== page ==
“They (tourists) love this aspect of our culture; it shows them the close familial bonds that Bruneians have with one another. By engaging themselves with the community, it gives them the chance to be a part of a family, away from their home countries, which makes the memories of their time here much sweeter,” she continued.
Eyon noted how the support from the local community has been essential in creating an environment where visitors can feel like they belong, through the donations that they have made. These donations, she said, encompass a variety of things, including organic produce, recyclable materials as well as ornamental decorations that help the garden give off its rustic vibes.
Most of the facilities that the garden has were built by tourists, according to Eyon, using materials provided by the community. She said that this has created a novel contrast within the garden’s aesthetics, an eclectic amalgamation of sorts between East and West.
“We often hear comments about Eco Ponies, of how even though the aesthetics represents the rural life, it is still too westernised, but we disagree with this.
“We have never presented the garden as something traditional… we always say that it represents something cultural, because every visitor (to the garden), whether they are local or international, leaves a little piece of themselves here,” she noted.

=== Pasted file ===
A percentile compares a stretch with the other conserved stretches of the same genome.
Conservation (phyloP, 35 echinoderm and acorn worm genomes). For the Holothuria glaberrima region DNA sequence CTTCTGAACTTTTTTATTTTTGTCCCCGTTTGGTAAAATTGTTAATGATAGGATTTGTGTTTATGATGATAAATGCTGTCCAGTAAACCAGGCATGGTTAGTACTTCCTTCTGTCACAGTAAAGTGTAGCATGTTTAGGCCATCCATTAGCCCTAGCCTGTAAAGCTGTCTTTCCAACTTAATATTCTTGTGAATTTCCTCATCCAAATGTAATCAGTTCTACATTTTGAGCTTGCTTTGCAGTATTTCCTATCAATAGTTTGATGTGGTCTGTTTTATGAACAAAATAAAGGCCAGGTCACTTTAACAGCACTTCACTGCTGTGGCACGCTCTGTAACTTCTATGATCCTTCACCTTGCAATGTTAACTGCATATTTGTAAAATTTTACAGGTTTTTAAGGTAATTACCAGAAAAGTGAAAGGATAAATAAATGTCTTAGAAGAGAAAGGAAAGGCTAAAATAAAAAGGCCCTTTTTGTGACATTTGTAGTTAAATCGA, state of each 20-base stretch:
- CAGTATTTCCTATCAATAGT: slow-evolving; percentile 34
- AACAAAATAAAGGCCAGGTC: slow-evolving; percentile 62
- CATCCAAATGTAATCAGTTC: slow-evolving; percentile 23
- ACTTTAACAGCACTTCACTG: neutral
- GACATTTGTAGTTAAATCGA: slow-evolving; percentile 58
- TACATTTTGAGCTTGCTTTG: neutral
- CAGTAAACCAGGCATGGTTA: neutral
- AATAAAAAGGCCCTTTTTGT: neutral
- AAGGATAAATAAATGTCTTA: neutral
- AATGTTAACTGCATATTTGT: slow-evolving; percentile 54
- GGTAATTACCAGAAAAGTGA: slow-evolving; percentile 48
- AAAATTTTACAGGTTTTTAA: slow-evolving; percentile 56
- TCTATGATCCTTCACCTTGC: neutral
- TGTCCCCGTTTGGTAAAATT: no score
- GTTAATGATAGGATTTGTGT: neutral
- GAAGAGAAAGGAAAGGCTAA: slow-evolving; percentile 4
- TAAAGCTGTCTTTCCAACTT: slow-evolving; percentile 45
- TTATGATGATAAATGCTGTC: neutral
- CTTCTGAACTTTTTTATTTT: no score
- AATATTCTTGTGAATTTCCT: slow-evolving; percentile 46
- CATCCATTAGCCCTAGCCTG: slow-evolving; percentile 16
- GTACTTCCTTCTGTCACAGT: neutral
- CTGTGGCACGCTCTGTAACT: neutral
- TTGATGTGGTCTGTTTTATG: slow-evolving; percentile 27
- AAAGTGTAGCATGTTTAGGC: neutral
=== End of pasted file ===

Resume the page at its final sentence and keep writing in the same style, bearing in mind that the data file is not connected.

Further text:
Despite seeming to channel her focus in ensuring the garden’s visitors have the most authentic and holistic experience of rural life, the initial reason for the garden’s establishment, which is community growth is not lost on Eyon.
She explained depending on the number of visitors or the type of events conducted at Eco Ponies, she would always ensure the involvement and participation of the relevant communities.
“Our role here (at Eco Ponies), you can see us more of a mediator, to facilitate business opportunities for the local communities, but the businesses that we conduct here, is done informally,” she said. “This is because we still want to maintain that village feel, so even with the farmer’s market that we have established (in the garden), it harks back to the olden days, where markets were a place for socialising among members of the community.”
Until now, there is no signage outside Eco Ponies Garden that provides any indication of the farm stay’s existence yet; a fact that Eyon is fully aware of and one that she also prefers.
“If we put any signage, it might deter community members from coming here because they might think the garden is strictly a place for business, but it is not. We want to maintain that the garden is an open space for local communities to share and contribute. Everyone is welcomed,” she said.
With all the progress that the Eco Ponies Garden is experiencing, Eyon hopes for a bigger and brighter future not only for the garden but also community-based tourism in the sultanate, as a whole.
“This is the dream, for community-run businesses like this to succeed and to be emulated by other communities, especially those with the potential for ecotourism, such as those in Temburong. I also hope that one day, even when I’m gone, the garden will be passed down to youths of the community because this place is important. If managed right, (the garden) provides people with connections; it tethers people to something bigger than their individual selves – the community.”
By Wail Wardi Wasil and Rosera Mohd, 19th November 2017, New Brunei Daily - nbd.com.bn